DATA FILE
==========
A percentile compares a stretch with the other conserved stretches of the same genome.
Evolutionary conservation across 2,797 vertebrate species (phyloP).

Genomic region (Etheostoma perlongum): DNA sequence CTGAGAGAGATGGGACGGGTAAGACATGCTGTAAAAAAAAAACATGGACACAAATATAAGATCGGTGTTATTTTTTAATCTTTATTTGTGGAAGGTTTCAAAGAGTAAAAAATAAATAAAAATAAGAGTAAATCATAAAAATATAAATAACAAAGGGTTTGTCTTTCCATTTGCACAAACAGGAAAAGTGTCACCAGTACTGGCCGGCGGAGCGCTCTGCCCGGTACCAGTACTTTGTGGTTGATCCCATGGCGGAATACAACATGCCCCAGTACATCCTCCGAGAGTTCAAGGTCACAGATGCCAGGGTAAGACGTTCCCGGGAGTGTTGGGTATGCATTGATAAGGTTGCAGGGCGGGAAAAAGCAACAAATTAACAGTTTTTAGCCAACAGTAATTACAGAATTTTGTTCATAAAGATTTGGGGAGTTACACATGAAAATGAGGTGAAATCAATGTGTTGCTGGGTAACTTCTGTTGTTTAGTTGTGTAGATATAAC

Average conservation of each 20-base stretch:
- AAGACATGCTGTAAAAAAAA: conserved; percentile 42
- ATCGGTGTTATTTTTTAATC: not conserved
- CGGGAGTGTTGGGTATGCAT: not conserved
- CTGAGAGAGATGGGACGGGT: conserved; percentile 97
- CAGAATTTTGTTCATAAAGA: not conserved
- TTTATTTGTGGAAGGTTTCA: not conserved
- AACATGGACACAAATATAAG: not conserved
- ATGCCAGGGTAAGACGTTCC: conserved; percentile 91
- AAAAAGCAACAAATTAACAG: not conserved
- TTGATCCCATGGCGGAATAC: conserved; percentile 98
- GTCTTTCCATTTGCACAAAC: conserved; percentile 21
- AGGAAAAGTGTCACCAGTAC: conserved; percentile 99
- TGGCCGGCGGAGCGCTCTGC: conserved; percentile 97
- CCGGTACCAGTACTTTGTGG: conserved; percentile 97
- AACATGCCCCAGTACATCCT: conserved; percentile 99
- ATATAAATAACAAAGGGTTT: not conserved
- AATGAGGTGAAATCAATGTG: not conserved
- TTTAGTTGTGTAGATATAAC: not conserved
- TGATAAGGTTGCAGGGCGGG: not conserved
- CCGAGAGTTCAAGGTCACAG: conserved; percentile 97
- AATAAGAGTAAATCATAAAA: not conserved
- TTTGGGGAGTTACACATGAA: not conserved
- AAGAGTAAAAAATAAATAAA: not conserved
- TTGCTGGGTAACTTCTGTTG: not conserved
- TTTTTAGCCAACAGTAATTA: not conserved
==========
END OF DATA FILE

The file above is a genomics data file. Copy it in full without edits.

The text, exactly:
A percentile compares a stretch with the other conserved stretches of the same genome.
Evolutionary conservation across 2,797 vertebrate species (phyloP).

Genomic region (Etheostoma perlongum): DNA sequence CTGAGAGAGATGGGACGGGTAAGACATGCTGTAAAAAAAAAACATGGACACAAATATAAGATCGGTGTTATTTTTTAATCTTTATTTGTGGAAGGTTTCAAAGAGTAAAAAATAAATAAAAATAAGAGTAAATCATAAAAATATAAATAACAAAGGGTTTGTCTTTCCATTTGCACAAACAGGAAAAGTGTCACCAGTACTGGCCGGCGGAGCGCTCTGCCCGGTACCAGTACTTTGTGGTTGATCCCATGGCGGAATACAACATGCCCCAGTACATCCTCCGAGAGTTCAAGGTCACAGATGCCAGGGTAAGACGTTCCCGGGAGTGTTGGGTATGCATTGATAAGGTTGCAGGGCGGGAAAAAGCAACAAATTAACAGTTTTTAGCCAACAGTAATTACAGAATTTTGTTCATAAAGATTTGGGGAGTTACACATGAAAATGAGGTGAAATCAATGTGTTGCTGGGTAACTTCTGTTGTTTAGTTGTGTAGATATAAC

Average conservation of each 20-base stretch:
- AAGACATGCTGTAAAAAAAA: conserved; percentile 42
- ATCGGTGTTATTTTTTAATC: not conserved
- CGGGAGTGTTGGGTATGCAT: not conserved
- CTGAGAGAGATGGGACGGGT: conserved; percentile 97
- CAGAATTTTGTTCATAAAGA: not conserved
- TTTATTTGTGGAAGGTTTCA: not conserved
- AACATGGACACAAATATAAG: not conserved
- ATGCCAGGGTAAGACGTTCC: conserved; percentile 91
- AAAAAGCAACAAATTAACAG: not conserved
- TTGATCCCATGGCGGAATAC: conserved; percentile 98
- GTCTTTCCATTTGCACAAAC: conserved; percentile 21
- AGGAAAAGTGTCACCAGTAC: conserved; percentile 99
- TGGCCGGCGGAGCGCTCTGC: conserved; percentile 97
- CCGGTACCAGTACTTTGTGG: conserved; percentile 97
- AACATGCCCCAGTACATCCT: conserved; percentile 99
- ATATAAATAACAAAGGGTTT: not conserved
- AATGAGGTGAAATCAATGTG: not conserved
- TTTAGTTGTGTAGATATAAC: not conserved
- TGATAAGGTTGCAGGGCGGG: not conserved
- CCGAGAGTTCAAGGTCACAG: conserved; percentile 97
- AATAAGAGTAAATCATAAAA: not conserved
- TTTGGGGAGTTACACATGAA: not conserved
- AAGAGTAAAAAATAAATAAA: not conserved
- TTGCTGGGTAACTTCTGTTG: not conserved
- TTTTTAGCCAACAGTAATTA: not conserved